3. We had a family dinner tonight. Christy brought over the ingredients for taco bowls and I was in charge of making margaritas, adding fresh squeezed orange juice and a dash of 7 Up to the tequila and margarita mix. The food was mighty tasty and we all enjoyed the drinks. It was a good dinner.

Thursday, December 15, 2016

Three Beautiful Things 12/14/16: Dry Cold Air, Mom's Wound is Healing, Comfort

1. At least, today, the arctic air was dry and Mom's sidewalk was dry and de-iced and it was not treacherous for the two of us to make our way to her car for a visit to the hospital for a routine appointment with the wound team.

2. It was October 18th when Mom went to the ER with an inflamed, infected open wound on her lower leg. I've got pictures. It was grisly. Today, nearly two months later, the wound is nearly healed. Mom's wound team were very happy to see how far the healing as progressed and it is possible that her wound team appointment next Tuesday will be her last. We'll see.  It's my sense that, moving forward, it's critical that Mom continues to weigh herself every day as a way of monitoring the edema in her legs and continue to do all she can to keep the swelling down with diuretic therapy, as needed, and compression wraps or stockings.

3.  Carol and Paul brought a simple and really delicious bowl of penne and pasta sauce with salad and bread over to Mom's house this evening and, for me, this meal rose to the level of comfort food. I was grateful to be seated at Mom's dining table with Paul, Carol, and Mom, safe, not in the middle of an ice storm like my friends in and around Eugene, and warm, with the electricity and the furnace working.

Wednesday, December 14, 2016

Three Beautiful Things 12/13/16: Mom's Heart is Stable, Mall Odyssey, Irish Death and Brandy

1. I-90 was bare. Good thing. Christy, Mom, and I piled into Mom's Malibu and I drove us to CdA where Mom saw Larry Keyser, the P.A. who keeps track of Mom's heart disease.  Larry Keyser gave Mom a report on the echocardiogram she had done last week. No improvement. No loss of heart function. Although Mom's former V-8, eight cylinder heart is now functioning as a four cylinder heart (Larry's metaphor), the good news is that her heart is stable. At Mom's house, we keep a daily chart recording Mom's blood pressure, weight, and heart rate and the recent numbers help confirm that Mom is taking the right medicines at a good dosage.  This was a good visit -- a bad visit would be learning that Mom's compromised heart health is deteriorating. Stability is what we all want to see. (On Wednesday, it's back to Shoshone Medical Center so the wound team can check on Mom's cellulitis wound -- which continues to improve and heal.)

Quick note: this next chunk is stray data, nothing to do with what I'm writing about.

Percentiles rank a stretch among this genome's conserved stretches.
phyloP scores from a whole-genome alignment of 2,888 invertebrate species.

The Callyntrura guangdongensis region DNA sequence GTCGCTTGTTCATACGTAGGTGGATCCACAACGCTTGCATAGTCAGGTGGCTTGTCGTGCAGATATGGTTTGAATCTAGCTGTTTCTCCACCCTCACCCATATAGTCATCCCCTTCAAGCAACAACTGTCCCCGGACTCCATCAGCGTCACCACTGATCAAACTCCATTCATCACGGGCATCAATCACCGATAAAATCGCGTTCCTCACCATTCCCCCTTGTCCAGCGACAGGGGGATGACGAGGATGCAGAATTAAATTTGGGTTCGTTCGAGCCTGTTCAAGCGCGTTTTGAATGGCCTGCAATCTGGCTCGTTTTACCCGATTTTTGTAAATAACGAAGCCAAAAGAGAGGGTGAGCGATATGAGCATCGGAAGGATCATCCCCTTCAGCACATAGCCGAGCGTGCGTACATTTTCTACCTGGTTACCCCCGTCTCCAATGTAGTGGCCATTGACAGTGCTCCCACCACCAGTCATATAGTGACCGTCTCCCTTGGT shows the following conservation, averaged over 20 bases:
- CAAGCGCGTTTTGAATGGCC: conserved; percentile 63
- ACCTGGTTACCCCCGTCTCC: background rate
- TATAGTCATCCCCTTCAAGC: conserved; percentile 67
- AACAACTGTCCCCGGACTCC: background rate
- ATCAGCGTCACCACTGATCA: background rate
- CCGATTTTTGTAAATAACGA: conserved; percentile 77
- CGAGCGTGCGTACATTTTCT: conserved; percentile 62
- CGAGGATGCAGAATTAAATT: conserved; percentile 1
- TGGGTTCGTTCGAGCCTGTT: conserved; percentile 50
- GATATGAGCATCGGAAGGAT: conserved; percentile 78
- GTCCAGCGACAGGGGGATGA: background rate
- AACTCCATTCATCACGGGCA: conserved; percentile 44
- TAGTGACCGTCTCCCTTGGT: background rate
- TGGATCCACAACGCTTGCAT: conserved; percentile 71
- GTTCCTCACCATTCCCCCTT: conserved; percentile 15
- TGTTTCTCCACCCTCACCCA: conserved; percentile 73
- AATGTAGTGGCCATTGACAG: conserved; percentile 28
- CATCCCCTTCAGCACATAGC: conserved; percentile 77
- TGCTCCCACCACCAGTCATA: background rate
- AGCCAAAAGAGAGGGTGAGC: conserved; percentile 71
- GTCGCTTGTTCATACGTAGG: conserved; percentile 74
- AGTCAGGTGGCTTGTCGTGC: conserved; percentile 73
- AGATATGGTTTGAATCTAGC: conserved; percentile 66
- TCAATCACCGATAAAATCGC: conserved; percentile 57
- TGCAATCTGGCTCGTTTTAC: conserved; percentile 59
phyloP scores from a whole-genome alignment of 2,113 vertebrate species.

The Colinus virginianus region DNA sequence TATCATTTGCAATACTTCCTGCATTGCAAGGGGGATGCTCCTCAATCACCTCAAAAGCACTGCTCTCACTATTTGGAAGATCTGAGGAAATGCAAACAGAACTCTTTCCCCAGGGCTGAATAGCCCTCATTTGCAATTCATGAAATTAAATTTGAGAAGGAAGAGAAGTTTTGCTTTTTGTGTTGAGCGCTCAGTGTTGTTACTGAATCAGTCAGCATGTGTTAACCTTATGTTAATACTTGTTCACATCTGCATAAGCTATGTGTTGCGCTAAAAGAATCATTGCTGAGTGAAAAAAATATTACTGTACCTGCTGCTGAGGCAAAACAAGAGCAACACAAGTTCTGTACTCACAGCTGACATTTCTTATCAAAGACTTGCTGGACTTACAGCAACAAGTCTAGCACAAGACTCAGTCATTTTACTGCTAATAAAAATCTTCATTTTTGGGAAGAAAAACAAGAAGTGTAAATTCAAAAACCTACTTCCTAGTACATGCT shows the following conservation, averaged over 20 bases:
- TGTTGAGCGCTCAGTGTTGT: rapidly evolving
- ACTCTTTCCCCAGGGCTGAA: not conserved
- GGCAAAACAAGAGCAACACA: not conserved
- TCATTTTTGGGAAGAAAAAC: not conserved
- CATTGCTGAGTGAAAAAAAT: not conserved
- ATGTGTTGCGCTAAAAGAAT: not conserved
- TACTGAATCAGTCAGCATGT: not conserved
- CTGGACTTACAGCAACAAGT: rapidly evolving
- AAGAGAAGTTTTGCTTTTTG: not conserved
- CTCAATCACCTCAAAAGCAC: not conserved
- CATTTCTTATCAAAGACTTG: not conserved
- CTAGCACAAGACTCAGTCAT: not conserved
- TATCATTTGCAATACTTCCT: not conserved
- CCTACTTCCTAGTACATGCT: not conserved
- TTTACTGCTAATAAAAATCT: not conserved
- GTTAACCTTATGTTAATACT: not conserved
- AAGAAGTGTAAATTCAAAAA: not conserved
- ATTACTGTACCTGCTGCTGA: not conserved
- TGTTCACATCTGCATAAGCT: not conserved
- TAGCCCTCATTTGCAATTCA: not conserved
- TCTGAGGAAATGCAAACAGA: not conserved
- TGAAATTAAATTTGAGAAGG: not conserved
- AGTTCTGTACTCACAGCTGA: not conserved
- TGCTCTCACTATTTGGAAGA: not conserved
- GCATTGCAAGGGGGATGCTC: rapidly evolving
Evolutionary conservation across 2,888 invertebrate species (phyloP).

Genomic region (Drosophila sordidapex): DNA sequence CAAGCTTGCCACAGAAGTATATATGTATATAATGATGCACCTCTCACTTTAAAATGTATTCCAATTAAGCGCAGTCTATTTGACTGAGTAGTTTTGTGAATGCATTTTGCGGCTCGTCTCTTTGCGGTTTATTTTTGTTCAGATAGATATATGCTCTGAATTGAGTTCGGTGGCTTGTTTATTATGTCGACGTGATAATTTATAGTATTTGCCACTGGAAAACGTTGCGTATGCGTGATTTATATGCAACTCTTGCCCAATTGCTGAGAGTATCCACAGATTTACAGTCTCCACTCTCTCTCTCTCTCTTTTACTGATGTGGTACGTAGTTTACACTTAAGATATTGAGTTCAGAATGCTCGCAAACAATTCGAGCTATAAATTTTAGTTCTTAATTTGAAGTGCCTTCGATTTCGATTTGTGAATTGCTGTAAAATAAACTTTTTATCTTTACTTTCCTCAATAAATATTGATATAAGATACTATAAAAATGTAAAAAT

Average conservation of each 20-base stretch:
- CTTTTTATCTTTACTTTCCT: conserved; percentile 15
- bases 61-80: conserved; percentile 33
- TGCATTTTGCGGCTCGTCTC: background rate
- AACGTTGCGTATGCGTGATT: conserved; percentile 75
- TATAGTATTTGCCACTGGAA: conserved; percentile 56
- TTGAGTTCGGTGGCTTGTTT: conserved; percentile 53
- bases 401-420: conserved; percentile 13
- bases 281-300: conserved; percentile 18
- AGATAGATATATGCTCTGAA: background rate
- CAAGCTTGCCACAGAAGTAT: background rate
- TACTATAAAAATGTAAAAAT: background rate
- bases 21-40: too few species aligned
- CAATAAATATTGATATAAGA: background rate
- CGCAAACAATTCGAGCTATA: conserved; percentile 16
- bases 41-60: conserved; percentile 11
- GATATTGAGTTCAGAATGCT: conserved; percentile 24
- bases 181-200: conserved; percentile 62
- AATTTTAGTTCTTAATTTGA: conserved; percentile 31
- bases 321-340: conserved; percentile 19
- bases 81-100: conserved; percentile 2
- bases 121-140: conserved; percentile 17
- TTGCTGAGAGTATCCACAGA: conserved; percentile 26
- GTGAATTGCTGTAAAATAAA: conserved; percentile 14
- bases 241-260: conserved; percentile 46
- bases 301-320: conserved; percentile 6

2. Then, after we ate lunch at Applebee's, we undertook an odyssey at the mall, featuring a flurry of returns, exchanges, and coupons and Mom and Christy making a few purchases at J.C. Penney and Macy's.  Mom toured the stores in her wheelchair, helping her be able to peruse a wide range of clothes without getting too fatigued.

3. Back home in Kellogg, to ward off the cold, I poured myself a glass of Iron Horse Brewery's Quilter's Irish Death, a sweet, dark strong ale (not a stout) and enhanced it a bit by pouring some brandy into the glass of beer. It was a sweet and warming way to relax while preparing the leftovers that Mom and I ate for dinner.

Tuesday, December 13, 2016

Three Beautiful Things 12/12/16: Snowblower Neighborliness, Podcast at the Garage, Dinner at the Waldos

1. I was bundled up and poised to step into the snowstorm and shovel Mom's sidewalks and driveway when our neighbor Bob roared up with his snowblower and cleared everything, making it easy for me to get to the garage and take Mom's Malibu down for some brake work repair.

2. While waiting for the Malibu to be repaired, I sat in one of the big faux leather love seats in the customer lounge and drank some coffee and tuned into another episode of The Big Listen, happy that host Lauren Ober featured the superb podcast Inside Appalachia from West Virginia Public Radio and I immediately thought, as I have before, how much this podcast would have enhanced the course on U. S. Working Class Literature Margaret and I taught together, especially when we studied the movie, Harlan County, USA. The Big Listen episode "Road Trippin'Across America" is here and if you'd like to check out Inside Appalachia, go here.

3. Ed and Nancy Hanson and I braved the ice and snow and arrived at Danny and Sharon Waldo's for a splendid homemade pizza and salad dinner and had a great time yakkin' and enjoying Sharon's superb food.

Monday, December 12, 2016

Three Beautiful Things 12/11/16: Snow Piles Up, No Guts No Glory, Wah Hing to the Rescue

1. The snow piled up all day today so I got some exercise in, shoveling Mom's sidewalks and driveway, but I never stayed ahead of the snow for long. Everett helped pull us even with the snow for a while with his snow blower and then Paul shoveled one more time late in the afternoon, but I'm sure when we wake up Monday morning, we'll be under it again.